Apple's much anticipated rumored MacBook Air is finally out. Dubbed as the world’s thinnest notebook and also among the world’s lightest, Apple CEO Steve Jobs unveiled its latest offing Wednesday.
Where can the hidden value in Applebe? Some 22 million shares trade hands each day. At least 43 Wall Street analysts -- not to mention every punter from here to Timbuktu and your Aunt Ethel -- interpret the meaning of CEO Steve Jobs' every pause and sigh.
Hewlett-Packard (NYSE: HPQ) is finally putting some muscle behind its recent Palm purchase.
Last Friday, Android users finally got their hands on Angry Birds, the bestselling game for Apple (Nasdaq: AAPL) iGadgets. The ballistic puzzler was not released in the ubiquitous, Google-backed Android App Market, but on the cross-platform GetJar store, and the pent-up demand for frenzied fowl fusillades immediately brought GetJar to its knees. In a matter of hours, game developer Rovio pushed Angry Birds out on the Android Market as well; ironically, peace and quiet settled over the scene, as Android gamers everywhere finally put their itchy trigger fingers to work.
Coldwater Creek's (Nasdaq: CWTR) share price plunged into the icy depths today, after it revealed a shocking piece of news for its shareholders.
In a note to clients last year, former Societe Generale investment strategist James Montier identified 42 stocks worldwide that he believes threaten investors with a permanent loss of capital. With valuations now substantially higher, there is reason to believe the same screen would produce an even longer list today.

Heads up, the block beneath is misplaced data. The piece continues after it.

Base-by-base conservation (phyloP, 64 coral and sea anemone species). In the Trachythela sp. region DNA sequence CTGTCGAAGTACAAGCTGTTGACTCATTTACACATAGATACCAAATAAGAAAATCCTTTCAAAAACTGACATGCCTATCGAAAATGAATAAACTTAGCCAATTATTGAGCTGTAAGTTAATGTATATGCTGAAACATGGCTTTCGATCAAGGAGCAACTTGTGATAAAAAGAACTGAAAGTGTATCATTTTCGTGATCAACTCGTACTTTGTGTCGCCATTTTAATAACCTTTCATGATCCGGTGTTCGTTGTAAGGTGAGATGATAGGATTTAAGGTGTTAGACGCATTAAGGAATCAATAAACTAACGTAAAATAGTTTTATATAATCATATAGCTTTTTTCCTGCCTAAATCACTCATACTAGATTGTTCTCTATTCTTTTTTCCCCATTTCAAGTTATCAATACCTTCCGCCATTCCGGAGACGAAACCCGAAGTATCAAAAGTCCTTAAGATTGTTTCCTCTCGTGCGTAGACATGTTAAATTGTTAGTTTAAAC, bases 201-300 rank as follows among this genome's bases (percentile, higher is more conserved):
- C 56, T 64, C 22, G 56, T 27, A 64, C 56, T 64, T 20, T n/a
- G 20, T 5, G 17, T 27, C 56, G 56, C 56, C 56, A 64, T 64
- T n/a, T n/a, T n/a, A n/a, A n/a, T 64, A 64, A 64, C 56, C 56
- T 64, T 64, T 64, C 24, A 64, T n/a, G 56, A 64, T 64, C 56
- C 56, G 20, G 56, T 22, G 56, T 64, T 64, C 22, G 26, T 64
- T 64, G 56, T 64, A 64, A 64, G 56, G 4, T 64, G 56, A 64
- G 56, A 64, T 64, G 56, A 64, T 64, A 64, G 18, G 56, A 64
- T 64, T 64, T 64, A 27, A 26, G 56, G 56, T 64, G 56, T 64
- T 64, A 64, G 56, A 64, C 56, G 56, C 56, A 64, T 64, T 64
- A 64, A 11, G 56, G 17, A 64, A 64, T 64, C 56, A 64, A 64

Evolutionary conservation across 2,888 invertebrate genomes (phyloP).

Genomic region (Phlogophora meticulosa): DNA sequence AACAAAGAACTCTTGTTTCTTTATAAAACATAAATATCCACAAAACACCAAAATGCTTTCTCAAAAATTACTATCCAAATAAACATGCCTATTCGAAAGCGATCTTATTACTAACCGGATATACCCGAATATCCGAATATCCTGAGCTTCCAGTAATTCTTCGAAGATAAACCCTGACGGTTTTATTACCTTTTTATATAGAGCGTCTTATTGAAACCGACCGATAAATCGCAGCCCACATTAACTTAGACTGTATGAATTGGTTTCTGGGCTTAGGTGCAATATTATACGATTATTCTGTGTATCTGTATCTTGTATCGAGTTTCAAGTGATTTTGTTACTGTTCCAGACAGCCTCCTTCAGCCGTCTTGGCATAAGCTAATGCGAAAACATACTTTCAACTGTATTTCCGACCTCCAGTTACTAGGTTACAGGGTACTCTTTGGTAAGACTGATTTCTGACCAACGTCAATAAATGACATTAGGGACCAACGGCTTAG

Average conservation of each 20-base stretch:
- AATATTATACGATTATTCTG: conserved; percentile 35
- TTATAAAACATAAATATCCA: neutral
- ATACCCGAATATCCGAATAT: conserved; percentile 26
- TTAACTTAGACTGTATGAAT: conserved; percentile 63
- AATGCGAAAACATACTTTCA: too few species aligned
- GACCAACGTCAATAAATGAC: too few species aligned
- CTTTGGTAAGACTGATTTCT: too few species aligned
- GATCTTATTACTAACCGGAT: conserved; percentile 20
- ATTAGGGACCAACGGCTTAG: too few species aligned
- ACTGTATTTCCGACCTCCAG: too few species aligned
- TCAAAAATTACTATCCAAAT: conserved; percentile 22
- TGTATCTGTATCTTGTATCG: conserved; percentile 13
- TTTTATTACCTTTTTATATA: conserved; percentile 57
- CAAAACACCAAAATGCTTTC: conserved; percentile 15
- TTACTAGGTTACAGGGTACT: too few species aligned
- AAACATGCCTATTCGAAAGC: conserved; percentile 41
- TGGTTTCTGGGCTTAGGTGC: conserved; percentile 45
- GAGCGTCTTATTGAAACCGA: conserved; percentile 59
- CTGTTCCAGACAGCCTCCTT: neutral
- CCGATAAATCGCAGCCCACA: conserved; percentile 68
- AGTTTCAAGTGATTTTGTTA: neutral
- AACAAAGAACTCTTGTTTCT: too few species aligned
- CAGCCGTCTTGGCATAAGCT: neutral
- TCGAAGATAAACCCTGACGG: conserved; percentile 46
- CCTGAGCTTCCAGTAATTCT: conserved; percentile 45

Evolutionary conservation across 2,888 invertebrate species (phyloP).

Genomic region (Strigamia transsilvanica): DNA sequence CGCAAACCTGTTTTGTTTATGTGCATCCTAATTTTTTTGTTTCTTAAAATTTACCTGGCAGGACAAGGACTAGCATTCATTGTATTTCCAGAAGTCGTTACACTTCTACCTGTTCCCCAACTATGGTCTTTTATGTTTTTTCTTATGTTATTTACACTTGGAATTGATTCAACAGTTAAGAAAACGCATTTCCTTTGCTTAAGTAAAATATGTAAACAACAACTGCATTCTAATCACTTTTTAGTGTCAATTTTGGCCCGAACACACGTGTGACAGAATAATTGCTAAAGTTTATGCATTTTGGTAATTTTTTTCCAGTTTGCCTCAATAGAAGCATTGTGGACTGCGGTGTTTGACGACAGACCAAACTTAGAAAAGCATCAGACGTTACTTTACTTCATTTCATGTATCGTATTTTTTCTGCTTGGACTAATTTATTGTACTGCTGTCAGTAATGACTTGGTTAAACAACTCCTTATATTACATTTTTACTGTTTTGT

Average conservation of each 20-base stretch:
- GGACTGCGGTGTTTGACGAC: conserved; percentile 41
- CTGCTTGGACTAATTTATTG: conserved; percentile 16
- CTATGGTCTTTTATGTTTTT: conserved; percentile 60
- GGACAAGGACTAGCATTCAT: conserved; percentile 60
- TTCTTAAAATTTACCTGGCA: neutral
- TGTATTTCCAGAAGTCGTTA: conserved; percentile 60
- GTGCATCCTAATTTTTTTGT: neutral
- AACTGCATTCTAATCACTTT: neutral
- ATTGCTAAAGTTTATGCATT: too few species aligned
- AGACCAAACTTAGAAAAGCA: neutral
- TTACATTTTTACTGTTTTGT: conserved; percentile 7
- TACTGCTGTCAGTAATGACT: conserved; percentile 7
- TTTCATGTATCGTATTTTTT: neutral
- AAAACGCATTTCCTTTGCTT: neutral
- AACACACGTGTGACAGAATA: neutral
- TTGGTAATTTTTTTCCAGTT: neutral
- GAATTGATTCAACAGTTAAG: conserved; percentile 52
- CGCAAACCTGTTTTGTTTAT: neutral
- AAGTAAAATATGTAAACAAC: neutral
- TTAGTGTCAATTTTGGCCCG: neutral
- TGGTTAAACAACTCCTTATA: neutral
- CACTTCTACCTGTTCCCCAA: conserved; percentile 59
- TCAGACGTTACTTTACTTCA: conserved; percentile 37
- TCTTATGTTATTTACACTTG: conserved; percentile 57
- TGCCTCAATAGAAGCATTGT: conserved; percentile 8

So a perpetually bullish analyst aims too high with his iPad sales estimate for the quarter and you ... sell your shares of Apple (Nasdaq: AAPL)? Really?
According to a Prince and Associates survey conducted during the height of the financial crisis, four out of five high-net-worth investors were planning to take money away from their financial advisors. Surprised? I'm not.
Margins matter. The more Dolby Laboratories (NYSE: DLB) keeps of each buck it earns in revenue, the more money it has to invest in growth, fund new strategic plans, or (gasp!) distribute to shareholders. Healthy margins often separate pretenders from the best stocks in the market. That's why I check on my holdings' margins at least once a quarter. I'm looking for the absolute numbers, comparisons to sector peers and competitors, and any trend that may tell me how strong Dolby's competitive position could be.